What types of protection are right for you?
Over the years, insurance products have evolved to become more specialized with added features and riders. That makes it possible for individuals to build increasingly customized plans – but it also means it takes a little more work to understand the various solutions available to protect Canadians from different risks.
Insurance falls into two major categories:
- Life insurance, which pays a benefit when the insured person dies, includes term life insurance, whole life insurance and universal life insurance
- Living benefits, which pay a benefit under specific circumstances during the insured’s lifetime, include critical illness insurance and disability insurance
These different types of insurance can be combined to help individuals and families meet many high-priority goals, such as covering immediate expenses after death, building a legacy for the next generation, or protecting income in case of illness or injury.
Here are just a few examples:
- a child protection rider that adds coverage for a child to an adult’s policy
- a total disability waiver rider that allows the insured person to skip premium payments while disabled and unable to work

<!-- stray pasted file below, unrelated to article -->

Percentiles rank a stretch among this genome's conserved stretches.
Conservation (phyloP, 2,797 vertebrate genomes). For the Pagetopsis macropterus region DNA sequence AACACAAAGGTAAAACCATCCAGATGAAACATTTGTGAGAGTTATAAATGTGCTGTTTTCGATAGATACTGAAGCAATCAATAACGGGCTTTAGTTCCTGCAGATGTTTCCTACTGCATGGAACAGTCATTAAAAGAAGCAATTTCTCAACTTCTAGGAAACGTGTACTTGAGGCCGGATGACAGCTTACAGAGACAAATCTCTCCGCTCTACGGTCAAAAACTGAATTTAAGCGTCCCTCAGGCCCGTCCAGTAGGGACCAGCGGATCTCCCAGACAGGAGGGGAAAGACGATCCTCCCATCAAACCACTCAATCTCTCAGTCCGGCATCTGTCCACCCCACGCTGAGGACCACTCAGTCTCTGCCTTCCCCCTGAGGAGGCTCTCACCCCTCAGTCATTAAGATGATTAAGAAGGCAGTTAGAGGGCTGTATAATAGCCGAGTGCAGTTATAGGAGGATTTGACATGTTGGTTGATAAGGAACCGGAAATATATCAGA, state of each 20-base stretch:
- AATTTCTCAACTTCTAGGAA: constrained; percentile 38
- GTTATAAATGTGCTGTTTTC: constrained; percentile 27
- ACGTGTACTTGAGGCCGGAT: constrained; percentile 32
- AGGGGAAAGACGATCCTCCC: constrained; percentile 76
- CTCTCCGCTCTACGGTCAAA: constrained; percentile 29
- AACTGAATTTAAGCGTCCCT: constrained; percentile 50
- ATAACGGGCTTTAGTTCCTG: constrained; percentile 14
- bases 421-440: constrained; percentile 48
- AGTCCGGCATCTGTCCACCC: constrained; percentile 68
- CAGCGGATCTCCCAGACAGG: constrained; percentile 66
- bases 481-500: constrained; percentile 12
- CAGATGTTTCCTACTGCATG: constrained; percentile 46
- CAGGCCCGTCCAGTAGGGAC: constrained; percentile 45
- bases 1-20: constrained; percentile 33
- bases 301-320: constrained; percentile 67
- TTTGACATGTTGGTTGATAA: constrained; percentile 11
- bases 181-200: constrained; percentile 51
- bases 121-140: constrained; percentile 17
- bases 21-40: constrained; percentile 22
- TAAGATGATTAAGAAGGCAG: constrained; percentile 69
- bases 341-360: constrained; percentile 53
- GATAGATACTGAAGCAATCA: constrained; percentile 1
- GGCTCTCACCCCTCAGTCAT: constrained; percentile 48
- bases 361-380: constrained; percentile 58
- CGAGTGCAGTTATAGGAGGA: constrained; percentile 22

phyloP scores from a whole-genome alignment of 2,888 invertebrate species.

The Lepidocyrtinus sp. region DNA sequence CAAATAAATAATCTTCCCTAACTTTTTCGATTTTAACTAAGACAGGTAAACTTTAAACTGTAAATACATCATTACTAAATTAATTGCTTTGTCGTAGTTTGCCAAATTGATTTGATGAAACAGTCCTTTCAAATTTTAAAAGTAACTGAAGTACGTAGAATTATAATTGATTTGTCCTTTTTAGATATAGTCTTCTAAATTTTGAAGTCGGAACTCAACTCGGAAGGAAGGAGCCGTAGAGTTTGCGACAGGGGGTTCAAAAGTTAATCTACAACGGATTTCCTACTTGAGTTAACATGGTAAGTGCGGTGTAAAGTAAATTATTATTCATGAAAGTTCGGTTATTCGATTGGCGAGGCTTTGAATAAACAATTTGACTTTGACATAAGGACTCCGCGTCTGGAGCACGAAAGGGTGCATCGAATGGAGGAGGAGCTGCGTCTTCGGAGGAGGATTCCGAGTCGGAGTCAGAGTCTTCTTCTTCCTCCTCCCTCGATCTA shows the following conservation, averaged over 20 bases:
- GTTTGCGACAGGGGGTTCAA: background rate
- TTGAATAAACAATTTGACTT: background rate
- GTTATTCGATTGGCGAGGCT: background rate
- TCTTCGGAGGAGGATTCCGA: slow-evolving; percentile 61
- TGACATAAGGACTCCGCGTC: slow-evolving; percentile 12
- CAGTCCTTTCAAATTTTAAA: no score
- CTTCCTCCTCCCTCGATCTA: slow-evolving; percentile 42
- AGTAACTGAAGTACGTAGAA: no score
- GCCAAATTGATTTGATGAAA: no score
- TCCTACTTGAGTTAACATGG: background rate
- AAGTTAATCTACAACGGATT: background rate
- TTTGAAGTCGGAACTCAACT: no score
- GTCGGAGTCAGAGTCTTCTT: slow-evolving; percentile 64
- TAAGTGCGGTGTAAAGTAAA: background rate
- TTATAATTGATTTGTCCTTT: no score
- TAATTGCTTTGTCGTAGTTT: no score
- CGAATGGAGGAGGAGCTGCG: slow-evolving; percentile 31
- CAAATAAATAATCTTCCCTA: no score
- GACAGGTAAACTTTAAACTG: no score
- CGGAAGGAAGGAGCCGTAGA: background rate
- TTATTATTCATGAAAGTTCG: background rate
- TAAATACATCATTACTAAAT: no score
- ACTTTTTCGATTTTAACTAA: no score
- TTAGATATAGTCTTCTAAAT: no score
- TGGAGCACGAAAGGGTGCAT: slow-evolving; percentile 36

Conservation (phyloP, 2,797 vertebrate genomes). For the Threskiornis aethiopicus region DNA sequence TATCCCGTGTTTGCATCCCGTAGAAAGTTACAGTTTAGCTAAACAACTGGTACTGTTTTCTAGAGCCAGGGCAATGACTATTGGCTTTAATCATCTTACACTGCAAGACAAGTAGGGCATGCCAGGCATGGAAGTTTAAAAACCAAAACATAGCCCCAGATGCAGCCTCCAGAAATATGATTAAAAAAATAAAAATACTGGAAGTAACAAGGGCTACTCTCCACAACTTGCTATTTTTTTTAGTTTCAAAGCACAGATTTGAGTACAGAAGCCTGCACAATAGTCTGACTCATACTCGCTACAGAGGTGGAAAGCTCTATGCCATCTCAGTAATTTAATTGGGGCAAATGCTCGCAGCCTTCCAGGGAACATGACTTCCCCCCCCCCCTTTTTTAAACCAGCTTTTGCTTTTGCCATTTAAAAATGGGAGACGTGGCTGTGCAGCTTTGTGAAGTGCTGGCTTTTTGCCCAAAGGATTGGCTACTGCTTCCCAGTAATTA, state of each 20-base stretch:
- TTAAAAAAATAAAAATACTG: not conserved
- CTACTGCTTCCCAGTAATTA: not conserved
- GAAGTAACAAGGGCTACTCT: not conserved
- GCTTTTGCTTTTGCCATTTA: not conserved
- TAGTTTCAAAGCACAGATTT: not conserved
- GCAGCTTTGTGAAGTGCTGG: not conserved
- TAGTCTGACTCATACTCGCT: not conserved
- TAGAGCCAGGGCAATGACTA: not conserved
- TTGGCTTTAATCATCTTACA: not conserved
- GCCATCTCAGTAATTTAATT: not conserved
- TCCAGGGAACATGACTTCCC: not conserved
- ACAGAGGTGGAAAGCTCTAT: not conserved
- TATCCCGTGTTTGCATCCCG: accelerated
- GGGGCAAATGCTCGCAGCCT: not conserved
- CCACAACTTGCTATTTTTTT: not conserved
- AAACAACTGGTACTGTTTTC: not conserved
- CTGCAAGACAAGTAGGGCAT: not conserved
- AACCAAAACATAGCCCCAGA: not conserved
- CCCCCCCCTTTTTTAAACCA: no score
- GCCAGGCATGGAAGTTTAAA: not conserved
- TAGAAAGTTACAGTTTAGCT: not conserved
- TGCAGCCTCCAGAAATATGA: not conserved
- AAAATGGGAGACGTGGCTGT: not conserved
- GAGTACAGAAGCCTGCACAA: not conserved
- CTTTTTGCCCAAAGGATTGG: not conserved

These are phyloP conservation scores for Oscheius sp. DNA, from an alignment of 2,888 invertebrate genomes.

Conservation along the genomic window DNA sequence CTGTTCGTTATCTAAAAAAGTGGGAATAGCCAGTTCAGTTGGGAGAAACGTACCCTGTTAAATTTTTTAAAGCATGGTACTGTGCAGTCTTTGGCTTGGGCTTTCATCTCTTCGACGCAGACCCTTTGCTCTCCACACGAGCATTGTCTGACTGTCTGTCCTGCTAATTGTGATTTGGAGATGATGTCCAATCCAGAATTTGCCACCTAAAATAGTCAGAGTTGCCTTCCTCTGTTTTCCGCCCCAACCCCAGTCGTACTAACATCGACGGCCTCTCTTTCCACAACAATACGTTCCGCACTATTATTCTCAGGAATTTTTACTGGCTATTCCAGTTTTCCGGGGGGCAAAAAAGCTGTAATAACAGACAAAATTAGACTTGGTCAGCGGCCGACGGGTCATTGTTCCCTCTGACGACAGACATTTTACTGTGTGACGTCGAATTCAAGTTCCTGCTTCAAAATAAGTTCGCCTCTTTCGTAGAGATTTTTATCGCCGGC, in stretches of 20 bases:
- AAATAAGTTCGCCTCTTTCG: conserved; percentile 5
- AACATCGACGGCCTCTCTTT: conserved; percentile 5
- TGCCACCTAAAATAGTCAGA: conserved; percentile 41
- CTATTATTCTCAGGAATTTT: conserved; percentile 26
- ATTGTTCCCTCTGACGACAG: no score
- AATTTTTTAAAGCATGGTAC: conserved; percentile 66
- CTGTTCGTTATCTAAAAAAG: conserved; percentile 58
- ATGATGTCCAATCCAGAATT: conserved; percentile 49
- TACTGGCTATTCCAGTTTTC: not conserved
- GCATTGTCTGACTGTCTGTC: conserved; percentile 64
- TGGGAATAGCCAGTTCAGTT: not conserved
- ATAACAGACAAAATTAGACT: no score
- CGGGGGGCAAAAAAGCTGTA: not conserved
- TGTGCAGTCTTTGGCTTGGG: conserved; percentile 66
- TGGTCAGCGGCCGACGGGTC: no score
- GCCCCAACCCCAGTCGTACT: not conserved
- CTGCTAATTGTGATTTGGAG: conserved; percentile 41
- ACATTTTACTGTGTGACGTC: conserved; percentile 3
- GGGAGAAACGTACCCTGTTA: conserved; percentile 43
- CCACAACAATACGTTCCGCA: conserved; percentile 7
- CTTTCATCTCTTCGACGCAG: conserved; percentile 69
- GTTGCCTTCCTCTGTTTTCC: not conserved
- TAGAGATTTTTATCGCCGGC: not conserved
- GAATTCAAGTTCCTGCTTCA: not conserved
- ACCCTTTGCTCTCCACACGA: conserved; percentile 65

- a return of premium rider that pays back all premiums if the insured person doesn’t experience a covered situation, such as a critical illness
What can term life insurance add to your plan?
Term life insurance is the simplest type of life insurance, and it’s often available quickly through an easy application process. It provides protection for a set period of time – the “term.” The term may last for a fixed number of years (e.g., 10 years) or until the insured person reaches a certain age (e.g., age 65). At the end of the term, it may be possible to renew the policy or convert it to a different type of life insurance. Should an individual convert their term policy to a permanent policy, underwriting won’t be required unless they increase their coverage.